If we’ve learned one thing during COVID-19, it’s that it’s not that hard to maintain already-established relationships virtually. But what about establishing brand-new relationships in virtual environments? In short, it’s a much bigger challenge.
Here’s a vignette to illustrate: The Black Swan Group recently hired a great asset to the team. When I met him virtually, I thought he was an average, quiet guy—maybe 5’8’’ and 200 pounds. But when I saw him in person for the first time, my whole perception changed. Here’s a guy who’s a giant—maybe 6’4’’ and 295 pounds. He’s also got a great physical demeanor and always has a warm physical expression and a pleasant look on his face. When you’re around him, you feel safer because of his size and the energy he exudes naturally.
None of these characteristics came across during our virtual interviews—which means they won’t come across in your virtual job interviews naturally, either. When you know that the energy of your personality won’t come across virtually, you need to find other ways to exude that energy to increase your chances of getting an offer. With that in mind, here are three ways you can prepare for an interview that’s conducted virtually.
1. Start with an Accusation Audit™
Nobody really likes doing interviews. Now, couple that with the idea of what it’s like to be a recruiter during the pandemic, hopping from one Zoom call to the next and dealing with all of the associated technical difficulties—like faulty connections, poor lighting, and bad sound.
When you start a virtual interview, launch into an Accusation Audit (AATM) to set the stage and address the negative sentiments likely harbored by the person on the other side of the screen. Kick things off with something like this: I’m sure you weren’t exactly looking forward to conducting yet another interview on Zoom, and I imagine you’ve got better things to do with your time instead of figuring out who the next person on your team will be.
The interviewer will appreciate that you are able to recognize what the interview process is like for them, which feeds into your likability. Regardless of your experience or how much money you might want, the fact that you demonstrate that you understand the process you’re going through makes you a viable candidate.
When possible, try to incorporate elements of your personality into your AA. If you’re a humorous person, inject humor. If you’re a serious person, be serious.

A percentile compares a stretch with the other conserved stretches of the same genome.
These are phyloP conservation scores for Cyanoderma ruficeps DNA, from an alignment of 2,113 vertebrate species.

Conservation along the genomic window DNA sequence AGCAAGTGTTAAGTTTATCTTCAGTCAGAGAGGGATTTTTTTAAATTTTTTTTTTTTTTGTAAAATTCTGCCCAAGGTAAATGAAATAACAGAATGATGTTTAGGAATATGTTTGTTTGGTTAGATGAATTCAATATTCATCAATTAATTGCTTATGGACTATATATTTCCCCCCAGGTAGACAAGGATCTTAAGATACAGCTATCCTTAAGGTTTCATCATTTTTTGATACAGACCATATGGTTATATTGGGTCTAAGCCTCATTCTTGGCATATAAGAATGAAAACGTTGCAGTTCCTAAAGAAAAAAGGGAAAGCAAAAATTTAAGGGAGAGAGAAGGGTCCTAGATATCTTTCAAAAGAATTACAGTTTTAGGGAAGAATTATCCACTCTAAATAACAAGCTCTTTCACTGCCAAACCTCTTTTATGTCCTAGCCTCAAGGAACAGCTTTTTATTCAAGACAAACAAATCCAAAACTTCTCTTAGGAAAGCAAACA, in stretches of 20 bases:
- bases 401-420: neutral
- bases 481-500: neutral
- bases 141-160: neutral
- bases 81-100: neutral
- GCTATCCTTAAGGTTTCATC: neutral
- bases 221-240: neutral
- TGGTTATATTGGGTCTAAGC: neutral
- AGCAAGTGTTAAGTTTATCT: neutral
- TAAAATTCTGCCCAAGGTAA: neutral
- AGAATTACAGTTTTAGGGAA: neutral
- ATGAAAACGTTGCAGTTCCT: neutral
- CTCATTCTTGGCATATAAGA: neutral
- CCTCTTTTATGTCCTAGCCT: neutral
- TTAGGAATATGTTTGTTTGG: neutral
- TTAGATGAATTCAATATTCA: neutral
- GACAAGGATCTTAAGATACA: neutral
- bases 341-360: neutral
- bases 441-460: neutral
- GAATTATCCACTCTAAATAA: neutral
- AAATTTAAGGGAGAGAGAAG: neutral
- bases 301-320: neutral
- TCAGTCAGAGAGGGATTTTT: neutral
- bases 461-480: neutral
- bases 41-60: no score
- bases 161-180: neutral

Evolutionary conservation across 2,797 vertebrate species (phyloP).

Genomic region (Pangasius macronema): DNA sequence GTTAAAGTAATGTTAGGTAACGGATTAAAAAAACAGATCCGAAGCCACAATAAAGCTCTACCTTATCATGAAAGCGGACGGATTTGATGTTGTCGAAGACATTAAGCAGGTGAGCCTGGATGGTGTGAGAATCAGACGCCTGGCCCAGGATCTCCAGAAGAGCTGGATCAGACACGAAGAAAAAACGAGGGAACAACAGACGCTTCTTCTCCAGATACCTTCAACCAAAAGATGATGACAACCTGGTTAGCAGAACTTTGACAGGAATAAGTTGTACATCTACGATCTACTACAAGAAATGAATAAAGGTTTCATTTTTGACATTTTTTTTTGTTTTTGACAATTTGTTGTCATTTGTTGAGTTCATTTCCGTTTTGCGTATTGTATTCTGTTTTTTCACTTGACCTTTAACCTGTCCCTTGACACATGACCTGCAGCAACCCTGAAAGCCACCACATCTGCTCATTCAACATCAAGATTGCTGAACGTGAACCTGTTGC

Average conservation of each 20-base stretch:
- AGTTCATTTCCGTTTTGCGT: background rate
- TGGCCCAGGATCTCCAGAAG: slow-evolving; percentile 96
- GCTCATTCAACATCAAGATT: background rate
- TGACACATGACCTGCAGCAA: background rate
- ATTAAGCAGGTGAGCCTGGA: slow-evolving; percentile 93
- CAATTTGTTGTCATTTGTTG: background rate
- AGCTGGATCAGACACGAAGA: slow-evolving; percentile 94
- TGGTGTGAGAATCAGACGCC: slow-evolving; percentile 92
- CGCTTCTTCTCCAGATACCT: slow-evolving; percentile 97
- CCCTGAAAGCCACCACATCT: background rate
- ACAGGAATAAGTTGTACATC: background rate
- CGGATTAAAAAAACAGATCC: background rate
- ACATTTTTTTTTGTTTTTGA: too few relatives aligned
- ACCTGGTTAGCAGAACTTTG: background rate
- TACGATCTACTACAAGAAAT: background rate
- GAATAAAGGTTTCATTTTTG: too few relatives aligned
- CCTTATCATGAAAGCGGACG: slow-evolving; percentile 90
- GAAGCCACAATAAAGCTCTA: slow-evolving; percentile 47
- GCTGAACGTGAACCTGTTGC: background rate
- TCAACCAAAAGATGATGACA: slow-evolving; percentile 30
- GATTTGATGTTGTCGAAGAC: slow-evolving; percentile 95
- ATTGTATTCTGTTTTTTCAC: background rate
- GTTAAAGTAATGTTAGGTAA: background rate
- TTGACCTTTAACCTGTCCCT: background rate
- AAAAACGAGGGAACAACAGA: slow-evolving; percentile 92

2. Use Video Emails
One way you can convey your personality during the virtual interview process is by using video emails. If you’re not familiar, it’s a new trend in which people are recording videos of themselves talking and sending them as attachments or links over email instead of writing a regular email filled with text.
Personally, I think this is a tremendous tool. If you’re interviewing for a job, it’s a great way to give off some of your energy and essence ahead of time.
Think about your favorite movie star—the one you’d like to have a drink with. Odds are you’ve never met this person, yet you think you understand what they’re like in real life. Tap into this same emotional element during the interview process by using video emails to thank the company for the opportunity, introduce yourself while showcasing some of your personality, and explain why you’re interested in the gig.
When the interview is over, repeat the process. Thank the interviewer for their time and express your understanding that they are under pressure and have a tough decision to make.
3. Dress the Part
Chances are you’ve heard the old adage that tells us to dress for where and who we want to be. Now, this doesn’t mean you need to wear a suit and tie or pantsuit every time you interview. But wherever you’re interviewing, you definitely want to be presentable, clean, and fresh—and dressed for what you want.
Research the company before figuring out what to wear. If it’s a tech startup where everyone wears T-shirts and jeans, you don’t want to show up to an interview wearing a really nice suit.
My advice is to wear what makes you feel like yourself while considering the company culture and what fits in with it. If you end up not getting hired because of that, it’s probably not the right job for you.
Ready to Ace Your Virtual Interview?
At the end of the day, it’s all about empathy—or, more specifically, Tactical Empathy™. By showing the person on the other side of the screen that you truly understand their perspective, you go a long way toward building rapport.
Now that you understand how to prepare for an interview that’s virtual, it’s time to continue your learning with the next piece of the puzzle: how to negotiate your next salary.